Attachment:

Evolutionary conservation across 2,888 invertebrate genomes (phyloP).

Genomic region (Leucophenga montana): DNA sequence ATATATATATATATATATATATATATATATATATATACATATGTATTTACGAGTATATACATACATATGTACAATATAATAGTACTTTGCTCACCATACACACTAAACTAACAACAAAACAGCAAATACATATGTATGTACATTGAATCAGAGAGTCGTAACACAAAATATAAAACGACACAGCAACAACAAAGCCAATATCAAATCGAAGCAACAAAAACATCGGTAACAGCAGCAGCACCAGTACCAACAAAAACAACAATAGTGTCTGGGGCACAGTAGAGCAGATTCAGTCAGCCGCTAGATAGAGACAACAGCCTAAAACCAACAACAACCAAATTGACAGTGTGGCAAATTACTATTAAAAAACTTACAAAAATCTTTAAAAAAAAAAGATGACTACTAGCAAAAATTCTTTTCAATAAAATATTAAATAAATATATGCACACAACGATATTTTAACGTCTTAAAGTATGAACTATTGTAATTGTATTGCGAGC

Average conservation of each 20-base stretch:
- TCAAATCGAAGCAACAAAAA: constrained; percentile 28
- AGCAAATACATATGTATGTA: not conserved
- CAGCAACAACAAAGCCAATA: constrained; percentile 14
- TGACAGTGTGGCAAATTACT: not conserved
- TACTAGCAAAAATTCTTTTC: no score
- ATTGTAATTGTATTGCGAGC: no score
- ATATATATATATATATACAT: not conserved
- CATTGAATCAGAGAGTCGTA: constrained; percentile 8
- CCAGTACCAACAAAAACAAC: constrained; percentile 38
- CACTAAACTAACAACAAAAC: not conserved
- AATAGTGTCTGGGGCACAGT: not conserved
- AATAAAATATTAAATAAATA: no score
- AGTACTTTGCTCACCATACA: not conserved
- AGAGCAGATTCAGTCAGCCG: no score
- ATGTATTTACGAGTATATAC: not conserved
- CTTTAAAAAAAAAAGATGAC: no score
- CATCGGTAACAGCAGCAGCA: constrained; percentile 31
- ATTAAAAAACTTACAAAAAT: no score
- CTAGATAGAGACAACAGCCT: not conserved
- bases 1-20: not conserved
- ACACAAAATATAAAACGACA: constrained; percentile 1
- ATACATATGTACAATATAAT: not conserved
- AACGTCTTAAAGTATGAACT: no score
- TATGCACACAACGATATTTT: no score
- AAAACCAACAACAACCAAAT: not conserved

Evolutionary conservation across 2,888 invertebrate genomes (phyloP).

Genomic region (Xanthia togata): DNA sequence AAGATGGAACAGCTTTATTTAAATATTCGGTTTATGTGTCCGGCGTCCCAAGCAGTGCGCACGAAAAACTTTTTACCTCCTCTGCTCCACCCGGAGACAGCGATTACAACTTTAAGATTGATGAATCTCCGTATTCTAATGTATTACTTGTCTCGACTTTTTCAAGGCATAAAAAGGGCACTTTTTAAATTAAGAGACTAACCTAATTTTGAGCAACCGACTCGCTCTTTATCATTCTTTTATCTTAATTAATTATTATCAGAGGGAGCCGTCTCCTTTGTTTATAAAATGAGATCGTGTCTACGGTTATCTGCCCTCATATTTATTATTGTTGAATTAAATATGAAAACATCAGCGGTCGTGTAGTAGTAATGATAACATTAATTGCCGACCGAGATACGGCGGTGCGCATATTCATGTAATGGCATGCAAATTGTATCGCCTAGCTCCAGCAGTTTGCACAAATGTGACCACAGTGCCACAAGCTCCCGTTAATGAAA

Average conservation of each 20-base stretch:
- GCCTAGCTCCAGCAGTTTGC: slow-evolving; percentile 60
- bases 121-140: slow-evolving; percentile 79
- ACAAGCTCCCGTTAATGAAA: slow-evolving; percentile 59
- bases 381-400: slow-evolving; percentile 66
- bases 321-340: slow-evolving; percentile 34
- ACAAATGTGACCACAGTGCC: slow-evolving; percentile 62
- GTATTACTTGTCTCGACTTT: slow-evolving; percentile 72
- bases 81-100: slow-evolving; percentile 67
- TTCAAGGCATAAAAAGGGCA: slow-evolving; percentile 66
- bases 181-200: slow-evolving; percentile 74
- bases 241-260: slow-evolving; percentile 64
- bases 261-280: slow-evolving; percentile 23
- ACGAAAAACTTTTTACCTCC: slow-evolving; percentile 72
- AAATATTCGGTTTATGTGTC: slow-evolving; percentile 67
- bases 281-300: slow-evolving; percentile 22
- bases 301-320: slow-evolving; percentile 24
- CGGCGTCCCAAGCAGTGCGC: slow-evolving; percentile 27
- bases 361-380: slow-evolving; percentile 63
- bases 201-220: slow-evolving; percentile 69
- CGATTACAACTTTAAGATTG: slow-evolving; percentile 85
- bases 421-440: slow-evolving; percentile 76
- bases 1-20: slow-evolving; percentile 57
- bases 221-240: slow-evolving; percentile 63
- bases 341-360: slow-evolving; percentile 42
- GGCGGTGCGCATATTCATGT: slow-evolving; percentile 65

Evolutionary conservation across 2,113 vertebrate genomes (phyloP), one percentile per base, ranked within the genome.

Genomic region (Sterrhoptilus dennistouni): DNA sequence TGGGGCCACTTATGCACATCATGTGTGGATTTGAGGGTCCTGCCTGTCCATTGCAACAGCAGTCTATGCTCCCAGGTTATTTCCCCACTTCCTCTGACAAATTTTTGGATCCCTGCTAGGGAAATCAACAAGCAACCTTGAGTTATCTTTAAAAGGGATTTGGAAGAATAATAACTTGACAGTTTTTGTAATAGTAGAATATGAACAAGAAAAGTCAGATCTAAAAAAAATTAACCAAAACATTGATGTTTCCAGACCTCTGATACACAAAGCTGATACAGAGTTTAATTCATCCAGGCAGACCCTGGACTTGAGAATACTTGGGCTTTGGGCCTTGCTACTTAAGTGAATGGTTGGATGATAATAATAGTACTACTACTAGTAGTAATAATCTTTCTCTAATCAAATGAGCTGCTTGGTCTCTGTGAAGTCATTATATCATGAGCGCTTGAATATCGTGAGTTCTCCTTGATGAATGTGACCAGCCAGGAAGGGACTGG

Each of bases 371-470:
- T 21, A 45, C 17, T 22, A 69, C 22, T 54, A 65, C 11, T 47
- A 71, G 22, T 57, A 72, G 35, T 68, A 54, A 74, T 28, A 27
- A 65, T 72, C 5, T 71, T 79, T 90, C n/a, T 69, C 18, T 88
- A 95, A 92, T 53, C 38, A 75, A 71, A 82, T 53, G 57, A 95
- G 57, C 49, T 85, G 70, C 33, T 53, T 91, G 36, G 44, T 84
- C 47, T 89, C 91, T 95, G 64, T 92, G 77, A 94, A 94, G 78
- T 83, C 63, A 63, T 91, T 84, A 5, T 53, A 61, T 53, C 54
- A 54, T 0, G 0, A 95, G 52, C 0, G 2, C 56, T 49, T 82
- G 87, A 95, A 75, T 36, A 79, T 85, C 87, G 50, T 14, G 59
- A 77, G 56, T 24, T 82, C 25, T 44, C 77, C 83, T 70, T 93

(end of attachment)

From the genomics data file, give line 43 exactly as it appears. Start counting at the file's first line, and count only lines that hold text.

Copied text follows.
- bases 261-280: slow-evolving; percentile 23